If we want to succeed in the diabetes fight, the tough actions considered need to be based on science. Better understanding and education help to galvanise us to support government initiatives, and to make informed personal choices.
In the discussion about sugar tax, it is very unfortunate that white rice, kway teow and bee hoon got thrown into the same pot as sugar - with the assertion that they should also be taxed if we want to target excess sugar (War on diabetes will have effect on 'innocent' bystanders; Dec 6).
Carbohydrates that we consume - such as rice and green vegetables, are digested into glucose that our body uses. For most of us, when we say sugar, we mean the white sugar that we put into our drinks. This is called sucrose, and it consists of roughly equal portions of glucose and fructose.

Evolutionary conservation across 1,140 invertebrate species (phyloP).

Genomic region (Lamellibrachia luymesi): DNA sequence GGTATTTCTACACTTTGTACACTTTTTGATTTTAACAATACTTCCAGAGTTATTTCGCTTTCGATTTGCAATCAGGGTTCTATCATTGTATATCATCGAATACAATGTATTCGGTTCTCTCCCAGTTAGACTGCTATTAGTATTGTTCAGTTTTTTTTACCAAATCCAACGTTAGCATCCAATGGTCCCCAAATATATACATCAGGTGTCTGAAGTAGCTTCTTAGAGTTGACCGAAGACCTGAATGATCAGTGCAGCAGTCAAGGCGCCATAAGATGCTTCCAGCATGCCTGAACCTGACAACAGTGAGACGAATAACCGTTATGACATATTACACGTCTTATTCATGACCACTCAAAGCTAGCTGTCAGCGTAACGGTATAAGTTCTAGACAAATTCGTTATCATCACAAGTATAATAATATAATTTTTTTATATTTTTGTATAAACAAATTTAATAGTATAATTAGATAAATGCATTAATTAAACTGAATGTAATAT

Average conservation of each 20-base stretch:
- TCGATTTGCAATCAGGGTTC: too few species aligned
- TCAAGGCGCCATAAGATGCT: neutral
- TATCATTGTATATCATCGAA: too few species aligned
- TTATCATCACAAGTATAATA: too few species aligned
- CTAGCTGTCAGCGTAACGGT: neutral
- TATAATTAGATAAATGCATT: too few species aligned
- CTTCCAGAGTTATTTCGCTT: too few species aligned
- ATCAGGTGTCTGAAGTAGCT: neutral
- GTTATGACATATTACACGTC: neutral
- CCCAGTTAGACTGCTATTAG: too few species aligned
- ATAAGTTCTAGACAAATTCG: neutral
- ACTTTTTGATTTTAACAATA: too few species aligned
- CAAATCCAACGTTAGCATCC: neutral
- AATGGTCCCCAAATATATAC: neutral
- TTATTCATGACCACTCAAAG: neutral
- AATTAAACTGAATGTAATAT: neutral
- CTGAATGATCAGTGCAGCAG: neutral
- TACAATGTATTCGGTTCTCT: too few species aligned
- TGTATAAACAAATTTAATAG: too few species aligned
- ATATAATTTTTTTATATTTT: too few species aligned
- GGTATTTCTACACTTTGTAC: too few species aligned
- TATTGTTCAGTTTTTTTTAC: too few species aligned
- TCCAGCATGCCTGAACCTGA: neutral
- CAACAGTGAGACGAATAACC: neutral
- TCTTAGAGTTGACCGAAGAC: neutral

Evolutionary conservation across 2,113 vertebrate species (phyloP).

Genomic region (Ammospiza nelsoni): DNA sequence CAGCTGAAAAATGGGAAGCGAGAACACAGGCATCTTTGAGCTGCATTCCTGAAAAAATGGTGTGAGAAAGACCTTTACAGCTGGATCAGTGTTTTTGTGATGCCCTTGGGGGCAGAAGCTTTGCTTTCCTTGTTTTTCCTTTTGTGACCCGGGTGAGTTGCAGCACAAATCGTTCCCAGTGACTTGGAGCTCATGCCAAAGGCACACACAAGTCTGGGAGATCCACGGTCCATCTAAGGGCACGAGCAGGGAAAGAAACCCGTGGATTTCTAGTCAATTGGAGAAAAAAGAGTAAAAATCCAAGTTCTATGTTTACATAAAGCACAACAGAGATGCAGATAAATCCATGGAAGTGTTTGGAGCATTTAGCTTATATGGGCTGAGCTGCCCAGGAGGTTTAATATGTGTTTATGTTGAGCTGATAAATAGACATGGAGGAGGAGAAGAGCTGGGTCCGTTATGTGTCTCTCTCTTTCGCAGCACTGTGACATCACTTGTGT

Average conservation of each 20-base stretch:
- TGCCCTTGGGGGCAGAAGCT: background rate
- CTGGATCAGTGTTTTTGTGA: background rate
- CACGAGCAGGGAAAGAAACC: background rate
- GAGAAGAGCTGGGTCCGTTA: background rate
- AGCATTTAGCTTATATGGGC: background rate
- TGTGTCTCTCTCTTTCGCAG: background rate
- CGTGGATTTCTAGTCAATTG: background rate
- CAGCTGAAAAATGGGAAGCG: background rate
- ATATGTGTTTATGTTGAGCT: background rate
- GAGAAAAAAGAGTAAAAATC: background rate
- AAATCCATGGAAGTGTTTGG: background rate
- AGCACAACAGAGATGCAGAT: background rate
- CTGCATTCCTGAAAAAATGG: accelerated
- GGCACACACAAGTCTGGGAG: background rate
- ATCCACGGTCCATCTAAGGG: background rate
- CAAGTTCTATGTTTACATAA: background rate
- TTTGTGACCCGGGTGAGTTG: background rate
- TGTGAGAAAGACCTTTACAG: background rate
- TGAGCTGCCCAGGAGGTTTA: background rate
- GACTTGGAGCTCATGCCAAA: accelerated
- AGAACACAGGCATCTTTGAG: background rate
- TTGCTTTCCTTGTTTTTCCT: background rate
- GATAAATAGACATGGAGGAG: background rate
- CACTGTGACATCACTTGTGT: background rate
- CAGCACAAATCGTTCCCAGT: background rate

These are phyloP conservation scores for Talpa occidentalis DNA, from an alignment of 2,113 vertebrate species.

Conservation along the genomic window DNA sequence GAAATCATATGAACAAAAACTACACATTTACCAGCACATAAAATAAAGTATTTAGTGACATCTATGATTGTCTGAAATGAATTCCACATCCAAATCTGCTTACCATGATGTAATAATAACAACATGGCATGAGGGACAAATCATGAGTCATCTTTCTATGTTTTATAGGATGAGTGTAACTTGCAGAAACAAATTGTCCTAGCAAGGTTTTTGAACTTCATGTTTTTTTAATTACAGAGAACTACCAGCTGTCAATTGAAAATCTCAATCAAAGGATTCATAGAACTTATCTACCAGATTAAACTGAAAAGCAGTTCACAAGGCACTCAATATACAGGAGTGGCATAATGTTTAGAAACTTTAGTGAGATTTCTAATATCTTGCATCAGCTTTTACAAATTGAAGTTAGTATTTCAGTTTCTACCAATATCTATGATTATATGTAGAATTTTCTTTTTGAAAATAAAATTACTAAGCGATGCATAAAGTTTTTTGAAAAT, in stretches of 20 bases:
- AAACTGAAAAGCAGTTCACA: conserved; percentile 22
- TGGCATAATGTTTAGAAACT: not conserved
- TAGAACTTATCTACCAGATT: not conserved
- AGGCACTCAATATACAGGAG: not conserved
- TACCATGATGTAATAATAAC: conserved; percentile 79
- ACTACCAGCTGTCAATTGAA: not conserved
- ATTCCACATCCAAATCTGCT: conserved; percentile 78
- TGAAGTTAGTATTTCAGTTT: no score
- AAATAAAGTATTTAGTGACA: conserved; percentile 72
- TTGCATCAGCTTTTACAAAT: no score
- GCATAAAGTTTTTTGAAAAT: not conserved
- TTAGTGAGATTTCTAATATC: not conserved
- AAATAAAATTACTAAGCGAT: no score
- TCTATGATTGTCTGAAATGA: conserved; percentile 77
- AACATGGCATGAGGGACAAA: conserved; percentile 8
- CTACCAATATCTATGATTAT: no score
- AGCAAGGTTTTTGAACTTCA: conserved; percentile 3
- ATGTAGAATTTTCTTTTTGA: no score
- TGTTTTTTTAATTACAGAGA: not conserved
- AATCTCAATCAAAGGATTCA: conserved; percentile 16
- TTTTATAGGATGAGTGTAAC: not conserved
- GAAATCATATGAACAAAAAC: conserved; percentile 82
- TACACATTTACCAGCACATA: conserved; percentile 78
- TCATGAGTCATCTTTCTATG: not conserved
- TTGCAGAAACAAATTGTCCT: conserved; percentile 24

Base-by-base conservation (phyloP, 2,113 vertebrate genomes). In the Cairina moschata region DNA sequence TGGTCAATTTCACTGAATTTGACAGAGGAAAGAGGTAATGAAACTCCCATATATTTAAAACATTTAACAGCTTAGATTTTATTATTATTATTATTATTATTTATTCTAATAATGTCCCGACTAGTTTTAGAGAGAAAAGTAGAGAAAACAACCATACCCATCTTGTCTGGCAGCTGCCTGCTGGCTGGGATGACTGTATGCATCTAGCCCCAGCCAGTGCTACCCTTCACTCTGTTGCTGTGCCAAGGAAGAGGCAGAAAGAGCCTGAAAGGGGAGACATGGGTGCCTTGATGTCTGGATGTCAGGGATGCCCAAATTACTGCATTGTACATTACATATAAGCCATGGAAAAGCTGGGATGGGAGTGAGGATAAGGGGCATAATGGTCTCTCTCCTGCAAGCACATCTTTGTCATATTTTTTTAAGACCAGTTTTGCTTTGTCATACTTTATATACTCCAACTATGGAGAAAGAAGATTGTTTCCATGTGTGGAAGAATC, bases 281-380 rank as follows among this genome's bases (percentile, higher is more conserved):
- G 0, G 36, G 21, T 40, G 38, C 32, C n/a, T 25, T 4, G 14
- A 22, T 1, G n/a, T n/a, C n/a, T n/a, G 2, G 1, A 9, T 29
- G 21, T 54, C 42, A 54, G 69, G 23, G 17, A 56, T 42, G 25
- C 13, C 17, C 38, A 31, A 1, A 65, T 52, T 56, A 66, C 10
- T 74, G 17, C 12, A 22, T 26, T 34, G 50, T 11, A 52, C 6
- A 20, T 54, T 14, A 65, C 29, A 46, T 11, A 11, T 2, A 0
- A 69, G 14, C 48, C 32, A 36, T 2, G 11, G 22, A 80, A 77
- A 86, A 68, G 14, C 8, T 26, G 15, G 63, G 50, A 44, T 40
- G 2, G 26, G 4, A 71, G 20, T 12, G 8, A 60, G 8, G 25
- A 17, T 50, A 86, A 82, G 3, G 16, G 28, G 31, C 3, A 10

Unlike glucose, fructose is digested by only our liver. So, our liver has to deal with all the fructose that we eat.
Sugar-sweetened beverages are especially problematic because they present an instantaneous massive load of fructose that our liver has to deal with.
The evidence is compelling that it is the excessive fructose intake that is associated with a host of medical conditions such as non-alcoholic liver disease, obesity and diabetes.
So it pays to be very specific about the type of sugar in our discussion.
Another narrative that does not help in advancing our understanding is the mixing up of the diabetic and non-diabetic population, and making no distinction between them in terms of actions.
For those people who are diabetic or pre-diabetic, their body's ability to deal with carbohydrates is already impaired.
They should be under medical care and need to be careful with all carbohydrates, including sugar, rice and even vegetables and fruits.
For those who are non-diabetic, there is no reason why their bodies cannot deal with the digested glucose that comes from eating carbohydrates such as rice.
Leung Hon Yew